Philosophy of Science

I am intrigued by two things that I’m hoping my scientifically minded and trained friends can help me with:

  1. In your training in your field was it a requirement to study the Philosophy of Science? If it wasn’t a part of your training…have you done some work in this area on your initiative?
  2. Do you have any recommendations for study in the area of the Philosophy of Science?
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  1. Nope and not really. In the first MA I did (in linguistics) we read a lot of early post-modern philosophers on the analysis of discourse and the practice of hermeneutics. People like Foucault, Derrida, Ricoeur, Gadamer, Bakhtin. Mostly they just made my brain hurt.

  2. I just read @jstump articles here on BioLogos and assume he did all the heavy reading, so I can just take his word for it.

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No. Yes. But then I had an interest in philosophy. Not everyone in science does. But actually doing science is in many ways more informative about how science works than anything in the philosophy of science. On the other hand, there is difference between doing science (or talking about the discoveries of science) and talking about science itself and how it works. The philosophy of science will help you more with the latter. You don’t need it to do science but it will give you some vocabulary and background for talking about how science works.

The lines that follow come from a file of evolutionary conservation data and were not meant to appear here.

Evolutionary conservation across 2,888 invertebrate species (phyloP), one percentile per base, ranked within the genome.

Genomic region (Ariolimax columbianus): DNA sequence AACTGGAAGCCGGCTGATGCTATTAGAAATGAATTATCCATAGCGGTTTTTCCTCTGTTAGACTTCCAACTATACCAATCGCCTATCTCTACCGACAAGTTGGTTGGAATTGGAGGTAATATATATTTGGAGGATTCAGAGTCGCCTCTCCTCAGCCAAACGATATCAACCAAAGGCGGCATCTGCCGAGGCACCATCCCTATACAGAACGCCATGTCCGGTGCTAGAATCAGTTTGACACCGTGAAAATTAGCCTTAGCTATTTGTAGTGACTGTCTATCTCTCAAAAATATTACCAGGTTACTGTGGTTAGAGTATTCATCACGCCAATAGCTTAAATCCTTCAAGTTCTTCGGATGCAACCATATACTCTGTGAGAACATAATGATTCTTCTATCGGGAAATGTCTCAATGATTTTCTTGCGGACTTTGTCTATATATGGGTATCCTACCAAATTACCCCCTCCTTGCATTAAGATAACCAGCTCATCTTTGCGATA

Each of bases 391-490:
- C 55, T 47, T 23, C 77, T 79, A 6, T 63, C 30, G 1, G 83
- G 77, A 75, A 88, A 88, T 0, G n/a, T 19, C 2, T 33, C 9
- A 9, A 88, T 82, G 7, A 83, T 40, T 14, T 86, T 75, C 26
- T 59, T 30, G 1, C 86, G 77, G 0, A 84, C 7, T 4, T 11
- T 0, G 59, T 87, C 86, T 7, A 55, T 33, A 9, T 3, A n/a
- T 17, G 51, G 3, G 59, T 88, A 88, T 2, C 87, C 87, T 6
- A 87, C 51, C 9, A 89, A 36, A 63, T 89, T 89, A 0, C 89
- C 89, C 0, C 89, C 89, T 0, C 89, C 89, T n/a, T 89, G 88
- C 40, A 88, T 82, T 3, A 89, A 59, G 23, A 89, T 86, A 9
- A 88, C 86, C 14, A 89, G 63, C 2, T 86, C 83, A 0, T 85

Karl Popper is one of the biggest names in this topic.
Quine is another important contributor.
Francis Bacon plays some role in the birth of modern science

Michael Polanyi is a name I have heard from Christians a lot, but there is some reason to be skeptical about whether this is really a good source for the philosophy of modern science.
Charles Sanders Pierce, the founder of pragmatism, is a earlier Christian view of science.

For some particularly defunct views on science which I would strongly criticize, but which should be mentioned as having a part in the history of the philosophy of science, there is…
Aristotle was way ahead of his time but rather far from understanding modern science
Isaac Newton’s rationalism
John Locke’s empiricism
David Hume’s problem of induction
Wittgenstein and logical positivism
Feyerabend’s anything goes
Thomas Kuhn and his “Structure of Scientific Revolutions” which may have some applicability for the softer sciences but totally misses the mark in the case of the harder sciences.

P.S. I personally read from the writings of Popper, Pierce, Aristotle, and Kuhn. In the other cases, it was more a matter of reading about them than reading what they wrote.


I found reading (and trying to understand) philosophy very helpful intellectual exercises, and in addition to the list above by Mitchell, Kant’s Critique of Pure Reason is very interesting. Books on Philosophy of Science can often discuss approaches to doing science and examinations of major theories - however, when all is said, doing science is what matters.

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